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1966 Barbie® Dolls: Trash or Treasure?
Sorting Out What The  "1966" Mark on a Barbie® Doll Actually MEANS.
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The following scenario is common at my doll store:

Phone: "RING!!!!"

Your Guide: "Hello"

Caller: "Hi, are you the doll lady who placed the ad in the newspaper for pre-1970 dolls?"

Your Guide:  "Yes, that's me.  How can I help you?"

Caller:  "I have some old 1960s Barbies that I'd like to sell, since your ad mentions that you pay top dollar."

Your Guide:  "Really?  That's great--how do you know the Barbie dolls are from the 1960s?"

Caller:   "The dolls are marked 1966!"

Your Guide:  "Well, what else do the markings on the doll say?"

Caller:  "I don't know--I don't have the dolls with me.  So, how much will you pay?"

Your Guide:  "Well....I need more information.  Where did you get the dolls?"

Caller:  "At a garage sale!"

Your Guide:  "Can you describe them to me?"

Caller:  "They are blonde with bent arms and twist waists.  They are naked, and they are pretty grubby--I'm sure they are really old"

Your Guide:  "I'm pretty sure that your Barbie dolls are more recent than the 1960s--most likely from the 1980s or 1990s.  I'm sorry, but I'm not interested in purchasing them."

Caller:  (getting agitated...) "But the dolls SAY 1966!!!"

Your Guide:  "Yes, but that's the copyright of the Barbie doll torso--dolls marked 1966 can be from the 1960s up through 2001!  There have been many millions made.  Most are later issue Barbie dolls, like yours."  But, thank you for calling."  

Caller:  "Gee, well THANKS!"    (click).

Although this call is a dramatization, and names have been, um, avoided to protect the innocent, this is a common exchange, both via phone for dealers and vintage Barbie collectors, and via e-mail for owners of doll web sites.  Whether or not a Barbie® doll with a 1966 mark is "valuable" or not is the number one question that I receive via e-mail at About.com--usually, I receive several of these e-mails a week!

What The 1966 Mark Is And How You Can Tell If It's A Vintage Doll

Barbies®, especially vintage Barbies, are often identified by the marks on the dolls behind or torso.  The markings often include a date.  The DATE, however, is not the date that the doll was manufactured, but the date of the copyright of a particular doll body.  The most COMMON mark on Barbie includes "©1966" plus "Mattel, Inc." and the name of the country of manufacture of the doll. 


There ARE a few Barbie dolls marked 1966 that ARE vintage (and valuable).  Most of these were Made In Japan in the late 1960s or early 1970 and a few were made in Taiwan or Hong Kong (but, be careful and do further research when you see those countries of origin--Barbies were made in Taiwan and Hong Kong through the 1980s).  However, to make it a bit easier on you, MOST of the valuable vintage dolls WERE from Japan and the marks show this.  Here are a few versions of the early vintage Barbies (in red) and their marks, plus a few identifying characteristics:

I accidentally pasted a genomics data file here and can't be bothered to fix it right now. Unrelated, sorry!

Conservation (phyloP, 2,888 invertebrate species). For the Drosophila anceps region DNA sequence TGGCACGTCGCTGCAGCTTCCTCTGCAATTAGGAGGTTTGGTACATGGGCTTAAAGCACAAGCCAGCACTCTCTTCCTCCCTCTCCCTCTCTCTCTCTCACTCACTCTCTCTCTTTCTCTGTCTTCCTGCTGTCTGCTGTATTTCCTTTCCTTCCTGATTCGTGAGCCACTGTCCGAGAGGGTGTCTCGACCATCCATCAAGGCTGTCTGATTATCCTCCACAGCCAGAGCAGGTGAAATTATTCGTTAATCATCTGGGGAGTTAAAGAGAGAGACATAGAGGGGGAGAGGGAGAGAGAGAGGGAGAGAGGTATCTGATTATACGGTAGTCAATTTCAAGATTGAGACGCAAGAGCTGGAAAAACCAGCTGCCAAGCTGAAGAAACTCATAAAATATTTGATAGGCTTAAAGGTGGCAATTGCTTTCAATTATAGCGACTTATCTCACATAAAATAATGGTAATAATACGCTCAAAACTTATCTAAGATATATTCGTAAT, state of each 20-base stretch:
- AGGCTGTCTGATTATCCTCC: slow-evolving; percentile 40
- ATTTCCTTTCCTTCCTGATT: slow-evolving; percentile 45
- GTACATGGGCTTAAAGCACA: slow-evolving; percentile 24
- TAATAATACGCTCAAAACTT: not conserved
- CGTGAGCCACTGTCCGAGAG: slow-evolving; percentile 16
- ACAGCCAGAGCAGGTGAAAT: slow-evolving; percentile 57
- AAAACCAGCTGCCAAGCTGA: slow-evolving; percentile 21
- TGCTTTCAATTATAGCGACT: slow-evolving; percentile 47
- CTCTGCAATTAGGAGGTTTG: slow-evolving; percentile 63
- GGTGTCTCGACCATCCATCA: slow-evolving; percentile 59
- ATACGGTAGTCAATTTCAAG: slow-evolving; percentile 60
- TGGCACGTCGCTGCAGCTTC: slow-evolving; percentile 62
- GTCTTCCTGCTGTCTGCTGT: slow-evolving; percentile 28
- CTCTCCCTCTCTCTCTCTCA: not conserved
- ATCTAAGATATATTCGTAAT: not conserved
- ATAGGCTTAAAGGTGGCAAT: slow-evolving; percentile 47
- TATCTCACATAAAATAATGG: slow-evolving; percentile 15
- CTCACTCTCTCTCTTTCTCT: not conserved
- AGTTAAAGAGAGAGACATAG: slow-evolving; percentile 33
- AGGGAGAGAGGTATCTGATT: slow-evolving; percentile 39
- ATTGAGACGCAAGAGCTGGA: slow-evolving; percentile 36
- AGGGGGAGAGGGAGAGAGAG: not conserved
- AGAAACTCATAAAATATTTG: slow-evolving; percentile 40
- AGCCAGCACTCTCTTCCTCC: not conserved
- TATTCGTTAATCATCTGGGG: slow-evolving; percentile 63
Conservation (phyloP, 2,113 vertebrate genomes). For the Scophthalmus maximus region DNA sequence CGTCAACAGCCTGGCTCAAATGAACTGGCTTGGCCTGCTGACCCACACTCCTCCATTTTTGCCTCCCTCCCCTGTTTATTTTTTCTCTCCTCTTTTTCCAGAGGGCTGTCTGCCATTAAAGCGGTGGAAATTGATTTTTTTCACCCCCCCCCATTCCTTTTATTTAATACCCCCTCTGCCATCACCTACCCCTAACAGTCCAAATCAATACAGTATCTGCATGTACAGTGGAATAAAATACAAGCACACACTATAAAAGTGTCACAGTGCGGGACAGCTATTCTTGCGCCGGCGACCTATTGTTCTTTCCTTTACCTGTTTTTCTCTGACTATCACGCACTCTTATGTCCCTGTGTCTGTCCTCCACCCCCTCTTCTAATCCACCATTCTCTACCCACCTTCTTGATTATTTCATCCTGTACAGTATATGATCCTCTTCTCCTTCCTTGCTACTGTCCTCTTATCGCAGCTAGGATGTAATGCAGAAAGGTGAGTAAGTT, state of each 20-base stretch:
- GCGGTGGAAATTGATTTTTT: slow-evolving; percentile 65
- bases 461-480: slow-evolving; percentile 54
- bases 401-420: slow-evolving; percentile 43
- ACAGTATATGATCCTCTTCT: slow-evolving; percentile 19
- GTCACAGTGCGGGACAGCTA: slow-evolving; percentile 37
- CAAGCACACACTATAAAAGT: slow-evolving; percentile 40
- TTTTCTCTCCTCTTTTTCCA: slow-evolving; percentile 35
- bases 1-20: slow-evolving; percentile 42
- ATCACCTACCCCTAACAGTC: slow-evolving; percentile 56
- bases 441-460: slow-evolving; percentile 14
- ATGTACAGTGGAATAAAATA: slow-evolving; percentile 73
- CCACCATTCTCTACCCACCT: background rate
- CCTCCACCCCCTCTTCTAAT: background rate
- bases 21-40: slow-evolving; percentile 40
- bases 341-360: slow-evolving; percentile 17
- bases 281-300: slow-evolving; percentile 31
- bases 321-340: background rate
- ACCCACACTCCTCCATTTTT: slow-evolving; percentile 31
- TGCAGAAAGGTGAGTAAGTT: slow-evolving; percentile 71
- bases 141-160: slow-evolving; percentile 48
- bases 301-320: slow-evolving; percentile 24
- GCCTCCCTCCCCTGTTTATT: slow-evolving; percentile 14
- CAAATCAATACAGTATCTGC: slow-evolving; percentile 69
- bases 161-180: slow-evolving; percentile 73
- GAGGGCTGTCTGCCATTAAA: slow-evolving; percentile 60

Mattel, Inc. 
U.S. Patented
U.S.Pat. Pend.
Made In

1960s TNT Barbie:  This doll has rooted eyelashes.
Malibu Barbie:  Dark, tanned skin, straight arms
Hair Happenins Barbie: lashes, chin-length hair and wigs


Mattel, Inc. 
U.S. & Foreign
Other Pats
Made in
U.S.A. or Hong Kong

Busy Barbie:  This doll has gripable hands, straight arms.
Sweet 16 Barbie:
Straight arms, but painted eyelashes.


Most of the early marks are longer (more lines) than the later Barbie marks.  Also, note that MOST of the early 1970s Barbies did have straight arms and NOT arms bent at the elbow, and that the dolls generally had closed mouths or small smiles (unlike the later, wide Superstar Smiles on Barbie dolls). Plus, the TNT (Twist and Turn) dolls were marked on their behinds and NOT the small of their backs like many later dolls.  Finally, remember that MOST post-1970s dolls have twist waists.  You can tell an early TNT doll from these because the TNT vintage dolls have waists that twist on an ANGLE and not straight across like the 1980s and 1990s-2000s Barbie dolls.

Later and Common Barbie Dolls

The three dolls pictured above are typical of the later Barbie dolls, and are all marked on their torso:

©1966  Mattel, Inc. 

ALL these dolls were purchased in 1999-2000.  Some variations of this later 1966 mark (1980s/1990s) are as follows:

©1966 Mattel, Inc. 
©1966 Mattel, Inc. 
©1966 Mattel, Inc. 
©1966 Mattel, Inc. 
Hong Kong

Other ways you can tell if you have a later Barbie--

--large smile (Superstar Face Mold)
--arms bent at elbow
--waist that twists on straight (not tilted) axis as described above
--large plastic earrings or plastic "ring" made from little plastic bolt on finger
--very thick blonde hair

MOST of these Barbies, produced in the 1980s to the 1990s are virtually worthless if found nude.  If found with all their original clothing and accessories, the dolls may have value to a collector, depending on which Barbie model the doll is.   On the other hand, a very mint, vintage TNT Barbie could bring several hundred dollars

I hope that this article will be helpful to novice collectors, and to people just discovering Barbie. And, for dealers and web site owners who hear this question a LOT, I hope I have provided a useful reference for them, and a place they can send inquiring new collectors and treasure hunters when they ask "I have a 1966 Barbie--what is it worth?" 

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Denise Van Patten--your Guide to Dolls
Article, Graphics Copyright © 2001 Denise Van Patten

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